© 2020 Bracewell LLPNational Law Review, Volume VIII, Number 296


About this Author

Elizabeth McGinley, Energy, Tax, Attorney, Bracewell law firm

Elizabeth McGinley is the head of the firm's tax practice. She represents a variety of clients in the oil and gas and electric power industries, including private equity firms investing in oil and gas exploration, production and infrastructure. Her experience includes complex debt and equity financing, joint ventures and project finance, as well as experience with volumetric production payment (VPP) transactions. 

In addition, Elizabeth has experience in partnership and corporate transactions including mergers and acquisitions and spin-off...

Steven Lorch, Tax Attorney Bracewell Law Firm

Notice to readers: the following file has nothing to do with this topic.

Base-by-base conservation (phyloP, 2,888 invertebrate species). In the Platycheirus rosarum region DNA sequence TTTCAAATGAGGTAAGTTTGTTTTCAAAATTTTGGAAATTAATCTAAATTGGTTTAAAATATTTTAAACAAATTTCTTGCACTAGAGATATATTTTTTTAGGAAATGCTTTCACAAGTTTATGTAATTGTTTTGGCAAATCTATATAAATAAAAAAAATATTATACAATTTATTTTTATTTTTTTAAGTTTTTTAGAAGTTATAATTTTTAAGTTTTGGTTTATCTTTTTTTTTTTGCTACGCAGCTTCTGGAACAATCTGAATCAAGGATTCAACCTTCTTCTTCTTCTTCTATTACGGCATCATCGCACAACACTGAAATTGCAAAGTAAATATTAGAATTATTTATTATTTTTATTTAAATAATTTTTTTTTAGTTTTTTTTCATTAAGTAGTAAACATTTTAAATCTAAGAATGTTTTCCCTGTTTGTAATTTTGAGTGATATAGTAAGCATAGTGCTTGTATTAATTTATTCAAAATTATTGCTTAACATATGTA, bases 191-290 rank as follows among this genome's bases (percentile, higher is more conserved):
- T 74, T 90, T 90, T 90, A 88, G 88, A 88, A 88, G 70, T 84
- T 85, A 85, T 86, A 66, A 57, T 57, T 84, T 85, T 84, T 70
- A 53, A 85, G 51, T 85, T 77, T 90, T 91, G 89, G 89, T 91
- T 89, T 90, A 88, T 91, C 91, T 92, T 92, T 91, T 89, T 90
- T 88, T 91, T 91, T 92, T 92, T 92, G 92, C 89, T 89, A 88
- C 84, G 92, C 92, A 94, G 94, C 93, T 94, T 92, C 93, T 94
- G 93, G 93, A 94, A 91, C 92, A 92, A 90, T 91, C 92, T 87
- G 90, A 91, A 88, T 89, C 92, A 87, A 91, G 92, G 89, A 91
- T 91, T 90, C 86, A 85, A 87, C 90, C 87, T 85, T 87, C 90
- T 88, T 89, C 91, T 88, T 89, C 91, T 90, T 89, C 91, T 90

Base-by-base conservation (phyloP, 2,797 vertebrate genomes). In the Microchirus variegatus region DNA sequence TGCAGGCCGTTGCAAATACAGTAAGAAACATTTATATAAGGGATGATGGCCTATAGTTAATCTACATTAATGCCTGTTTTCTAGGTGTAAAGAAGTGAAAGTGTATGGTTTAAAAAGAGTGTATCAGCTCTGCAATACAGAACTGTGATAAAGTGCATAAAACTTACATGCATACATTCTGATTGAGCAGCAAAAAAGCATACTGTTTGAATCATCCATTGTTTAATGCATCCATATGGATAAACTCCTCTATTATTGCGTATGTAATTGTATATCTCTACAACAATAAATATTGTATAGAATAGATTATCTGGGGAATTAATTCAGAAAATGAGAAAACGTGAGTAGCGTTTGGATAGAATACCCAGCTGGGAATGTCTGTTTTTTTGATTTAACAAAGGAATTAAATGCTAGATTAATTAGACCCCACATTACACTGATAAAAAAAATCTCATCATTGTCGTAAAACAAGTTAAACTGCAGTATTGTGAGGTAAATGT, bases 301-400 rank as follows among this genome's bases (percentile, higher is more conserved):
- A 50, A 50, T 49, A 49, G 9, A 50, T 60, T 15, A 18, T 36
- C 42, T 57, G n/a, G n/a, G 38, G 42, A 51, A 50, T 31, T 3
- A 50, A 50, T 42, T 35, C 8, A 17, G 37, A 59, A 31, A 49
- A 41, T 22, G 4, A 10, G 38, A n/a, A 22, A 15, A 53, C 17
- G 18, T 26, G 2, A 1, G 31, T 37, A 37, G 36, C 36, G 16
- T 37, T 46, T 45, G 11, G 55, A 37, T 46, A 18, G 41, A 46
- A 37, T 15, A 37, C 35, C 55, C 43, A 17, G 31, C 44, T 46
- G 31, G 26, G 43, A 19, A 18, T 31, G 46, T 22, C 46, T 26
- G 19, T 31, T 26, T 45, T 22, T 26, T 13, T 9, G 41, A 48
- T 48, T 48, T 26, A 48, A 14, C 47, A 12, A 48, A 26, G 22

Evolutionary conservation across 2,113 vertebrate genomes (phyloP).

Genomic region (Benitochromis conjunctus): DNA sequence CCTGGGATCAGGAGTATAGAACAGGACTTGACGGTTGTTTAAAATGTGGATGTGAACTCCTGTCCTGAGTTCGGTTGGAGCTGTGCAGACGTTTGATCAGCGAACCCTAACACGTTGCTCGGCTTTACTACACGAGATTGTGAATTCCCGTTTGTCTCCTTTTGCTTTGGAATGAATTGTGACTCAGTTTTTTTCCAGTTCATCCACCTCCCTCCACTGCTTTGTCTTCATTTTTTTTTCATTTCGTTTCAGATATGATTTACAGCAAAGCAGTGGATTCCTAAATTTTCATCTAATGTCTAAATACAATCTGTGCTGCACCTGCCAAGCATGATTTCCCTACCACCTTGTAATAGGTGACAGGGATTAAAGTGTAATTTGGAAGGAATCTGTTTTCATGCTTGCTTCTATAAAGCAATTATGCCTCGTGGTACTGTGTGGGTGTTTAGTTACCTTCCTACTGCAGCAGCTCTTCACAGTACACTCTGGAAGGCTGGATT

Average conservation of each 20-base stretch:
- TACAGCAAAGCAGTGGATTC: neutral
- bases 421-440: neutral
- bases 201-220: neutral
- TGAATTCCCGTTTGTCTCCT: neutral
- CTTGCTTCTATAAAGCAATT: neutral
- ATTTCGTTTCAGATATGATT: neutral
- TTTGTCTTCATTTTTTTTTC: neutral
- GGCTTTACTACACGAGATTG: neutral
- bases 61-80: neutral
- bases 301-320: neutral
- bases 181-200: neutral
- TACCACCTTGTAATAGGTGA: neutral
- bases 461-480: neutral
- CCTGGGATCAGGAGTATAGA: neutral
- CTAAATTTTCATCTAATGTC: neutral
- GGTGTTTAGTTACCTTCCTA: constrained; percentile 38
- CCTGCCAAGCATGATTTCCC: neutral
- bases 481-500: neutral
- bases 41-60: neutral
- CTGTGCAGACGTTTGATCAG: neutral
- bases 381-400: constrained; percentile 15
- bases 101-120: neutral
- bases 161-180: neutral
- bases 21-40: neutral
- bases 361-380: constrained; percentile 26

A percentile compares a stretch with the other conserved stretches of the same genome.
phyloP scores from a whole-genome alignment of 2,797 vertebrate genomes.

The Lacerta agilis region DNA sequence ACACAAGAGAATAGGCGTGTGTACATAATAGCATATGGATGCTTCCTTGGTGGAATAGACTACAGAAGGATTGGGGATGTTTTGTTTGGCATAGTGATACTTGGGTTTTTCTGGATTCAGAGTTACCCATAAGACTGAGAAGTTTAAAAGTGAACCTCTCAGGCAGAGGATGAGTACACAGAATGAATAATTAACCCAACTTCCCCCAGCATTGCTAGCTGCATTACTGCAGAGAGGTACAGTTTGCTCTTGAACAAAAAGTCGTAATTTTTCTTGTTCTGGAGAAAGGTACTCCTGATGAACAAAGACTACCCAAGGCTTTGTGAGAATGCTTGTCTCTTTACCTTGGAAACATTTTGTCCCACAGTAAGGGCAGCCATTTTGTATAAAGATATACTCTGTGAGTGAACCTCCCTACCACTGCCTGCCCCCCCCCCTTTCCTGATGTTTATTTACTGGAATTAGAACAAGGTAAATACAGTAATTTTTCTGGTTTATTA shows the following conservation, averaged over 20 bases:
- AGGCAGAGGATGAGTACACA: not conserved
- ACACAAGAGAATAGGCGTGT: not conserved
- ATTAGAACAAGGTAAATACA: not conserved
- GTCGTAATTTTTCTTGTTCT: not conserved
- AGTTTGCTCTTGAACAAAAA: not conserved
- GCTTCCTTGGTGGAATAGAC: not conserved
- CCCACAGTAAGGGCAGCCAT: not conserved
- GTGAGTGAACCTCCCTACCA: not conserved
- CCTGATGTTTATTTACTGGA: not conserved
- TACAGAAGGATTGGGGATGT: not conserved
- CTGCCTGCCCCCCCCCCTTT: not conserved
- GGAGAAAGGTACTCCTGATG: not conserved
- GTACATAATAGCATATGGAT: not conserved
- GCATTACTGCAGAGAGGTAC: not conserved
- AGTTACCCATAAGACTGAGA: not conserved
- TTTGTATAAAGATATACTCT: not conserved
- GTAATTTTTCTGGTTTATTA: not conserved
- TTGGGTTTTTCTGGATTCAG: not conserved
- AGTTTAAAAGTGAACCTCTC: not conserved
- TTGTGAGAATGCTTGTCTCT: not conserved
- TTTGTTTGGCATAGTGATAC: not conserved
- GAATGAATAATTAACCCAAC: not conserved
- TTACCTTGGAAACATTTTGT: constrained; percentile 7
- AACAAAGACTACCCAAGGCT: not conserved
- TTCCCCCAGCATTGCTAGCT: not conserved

Steven Lorch advises publicly-held businesses and private clients, including private equity sponsors and investors, on the U.S. tax aspects of mergers, acquisitions, divestitures and joint venture transactions, with a particular focus on  energy and infrastructure transactions.  His clients have included parties to midstream and upstream oil and gas joint ventures, sponsors and investors in development and financing of infrastructure and power projects, and private equity investors in a broad range of transactions, both within and without the energy and infrastructure sectors.  Steven has significant experience in a broad range of complex capital markets and lending transactions,  and has represented creditors and distressed borrowers in restructuring transactions and workouts.  Steven also advises foreign and domestic clients with respect to various U.S. tax issues inherent in cross-border transactions, including those related to capital structure, income tax treaties, and controlled foreign corporation and passive foreign investment company status.

In addition, Steven maintains an active pro bono tax practice with a particular focus on advising nonprofit organizations on matters related to their federal tax-exempt status.